If your pool is quite old and the subfloor has shifted, your installer can save the subfloor by pouring a vermiculite bottom. Installing a vermiculite pool bottom ranges from $400 to $800 depending on the brand. Vermiculite is a clay mineral that usually enlarges when heated. Vermiculite is softer than grout and doesn't get hard like cement. However, using grout is more durable long-term.
Your pool liner can be damaged by high temperatures and UV rays from the sun. Anytime the temp goes above 80° the liner can be affected. Keep your pool covered when not in use, run your pool filter at night, and consider installing a reverse-cycle heat pump, which can cost $2,000–$4,000.
Pool Liner Wrinkles
Wrinkles in a liner are the most common problem in pools, but fixing them can be a free DIY job. Extreme temperatures, improper installation, a drastic decrease in water level, the wrong pH of chemicals in the water, or direct sunlight can cause pool liner wrinkles.
If the wrinkle is extreme, the pool will need to be emptied, and the liner reinstalled. If it is minor and the liner is still reasonably new, then you can sometimes fix it with a toilet plunger and pull the areas around the wrinkle away.
Beaded Pool Liner Problems
The liner is held down around the pool by the bead. A new pool liner track or bead receiver costs $350, or a professional can tuck it back in for about $100. The bead could pop out of place if it's too small or large for the pool. You can remedy this by using boiling water or a heat gun that allows you to stretch and lock your pool liner back into place. Prices for a new bead receiver will depend on its hook design and whether it’s made of aluminum or PVC.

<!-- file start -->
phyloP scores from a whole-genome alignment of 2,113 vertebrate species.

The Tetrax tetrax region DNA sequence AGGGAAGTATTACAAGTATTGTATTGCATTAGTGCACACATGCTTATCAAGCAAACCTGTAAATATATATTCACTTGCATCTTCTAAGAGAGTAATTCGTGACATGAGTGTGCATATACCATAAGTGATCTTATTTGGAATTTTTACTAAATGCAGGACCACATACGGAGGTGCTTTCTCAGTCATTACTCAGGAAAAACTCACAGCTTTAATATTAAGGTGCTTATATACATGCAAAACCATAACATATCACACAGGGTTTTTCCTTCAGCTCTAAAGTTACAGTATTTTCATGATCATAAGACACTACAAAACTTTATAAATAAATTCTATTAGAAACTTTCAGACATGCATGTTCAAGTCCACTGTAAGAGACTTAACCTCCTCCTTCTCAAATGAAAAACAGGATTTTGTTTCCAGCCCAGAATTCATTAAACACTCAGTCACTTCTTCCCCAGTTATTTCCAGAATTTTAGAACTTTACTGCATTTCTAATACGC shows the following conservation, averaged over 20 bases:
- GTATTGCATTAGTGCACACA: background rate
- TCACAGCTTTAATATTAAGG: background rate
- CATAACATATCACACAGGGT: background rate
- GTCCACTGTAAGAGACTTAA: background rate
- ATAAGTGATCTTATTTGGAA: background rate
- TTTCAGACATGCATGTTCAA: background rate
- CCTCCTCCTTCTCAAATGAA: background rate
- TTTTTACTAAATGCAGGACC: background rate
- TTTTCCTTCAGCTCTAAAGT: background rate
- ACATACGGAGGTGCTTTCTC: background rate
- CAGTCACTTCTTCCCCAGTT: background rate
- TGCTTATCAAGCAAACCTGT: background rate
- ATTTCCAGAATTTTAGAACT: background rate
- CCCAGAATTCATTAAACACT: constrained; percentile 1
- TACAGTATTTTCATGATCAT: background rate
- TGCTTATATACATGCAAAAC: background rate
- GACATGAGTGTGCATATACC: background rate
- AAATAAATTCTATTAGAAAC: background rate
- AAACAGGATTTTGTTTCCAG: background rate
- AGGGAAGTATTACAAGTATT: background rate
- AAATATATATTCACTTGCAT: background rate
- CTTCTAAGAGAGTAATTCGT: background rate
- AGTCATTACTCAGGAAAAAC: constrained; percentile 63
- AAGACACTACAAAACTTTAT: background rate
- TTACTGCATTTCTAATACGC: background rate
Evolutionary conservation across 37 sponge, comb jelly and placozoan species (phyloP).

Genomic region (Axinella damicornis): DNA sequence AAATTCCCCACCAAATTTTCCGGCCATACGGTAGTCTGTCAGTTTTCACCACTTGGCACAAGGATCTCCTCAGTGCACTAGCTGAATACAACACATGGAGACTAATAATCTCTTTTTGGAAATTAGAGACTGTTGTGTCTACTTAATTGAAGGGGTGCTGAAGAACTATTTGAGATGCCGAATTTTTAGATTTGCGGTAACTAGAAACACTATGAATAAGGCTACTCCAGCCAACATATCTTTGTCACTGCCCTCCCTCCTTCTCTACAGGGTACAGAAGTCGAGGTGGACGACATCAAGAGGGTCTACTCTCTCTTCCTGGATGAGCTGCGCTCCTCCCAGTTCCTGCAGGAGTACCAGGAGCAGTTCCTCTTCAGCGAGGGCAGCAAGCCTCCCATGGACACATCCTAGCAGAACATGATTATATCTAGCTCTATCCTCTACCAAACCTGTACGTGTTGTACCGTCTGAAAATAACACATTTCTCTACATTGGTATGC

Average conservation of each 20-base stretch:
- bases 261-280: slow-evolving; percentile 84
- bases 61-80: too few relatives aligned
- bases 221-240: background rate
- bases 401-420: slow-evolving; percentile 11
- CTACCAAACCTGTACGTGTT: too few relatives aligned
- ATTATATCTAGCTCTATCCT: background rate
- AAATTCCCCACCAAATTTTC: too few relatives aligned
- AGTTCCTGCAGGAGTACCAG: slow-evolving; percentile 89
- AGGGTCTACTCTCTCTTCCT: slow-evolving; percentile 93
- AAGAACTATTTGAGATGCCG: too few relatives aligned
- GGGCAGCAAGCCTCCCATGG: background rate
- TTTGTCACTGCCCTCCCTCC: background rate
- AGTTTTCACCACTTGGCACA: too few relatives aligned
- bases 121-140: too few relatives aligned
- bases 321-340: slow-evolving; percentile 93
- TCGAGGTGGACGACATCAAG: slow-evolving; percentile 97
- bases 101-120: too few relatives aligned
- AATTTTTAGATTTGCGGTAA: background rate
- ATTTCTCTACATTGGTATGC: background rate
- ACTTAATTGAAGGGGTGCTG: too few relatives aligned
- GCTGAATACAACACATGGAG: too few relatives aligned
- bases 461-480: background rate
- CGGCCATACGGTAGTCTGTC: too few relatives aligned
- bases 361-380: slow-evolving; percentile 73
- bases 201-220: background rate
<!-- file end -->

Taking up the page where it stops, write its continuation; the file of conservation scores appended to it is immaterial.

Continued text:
If the subfloor has sunk or isn't leveled correctly, then a bulge can occur. Also, the extremes of winter can make the pool walls bulge. The water will need to be drained and the bulge cut out, or the water behind it pumped out. Your pool installer might fix this for free under your warranty agreement. If the bulge tears, you can buy a patch kit for $30 to $50, but you’ll need to set a long-term prevention plan in place by installing a well point or French drain to take care of exterior ground water pressure.
Leaking Swimming Pool Liner
Finding and fixing a pool liner leak could cost upwards of $2,500, and your best efforts may not fix it permanently. One way to know if you have a leak is if there is a drastic change in your water level. The best advice is to call a professional who can pinpoint exactly where the leak is occurring. If the leak is small enough, then a patch should fix it. If it is too big for a patch kit, then call a professional immediately. If you wait too long, then the leak could lead to a complete liner replacement.
When it comes to above ground pools, fixing holes in the floors are not easy. First, the pool must be drained entirely for about $175 then a professional must determine if the leak is coming from the actual pool or only the liner. Once the pro has it figured out, the price can be determined.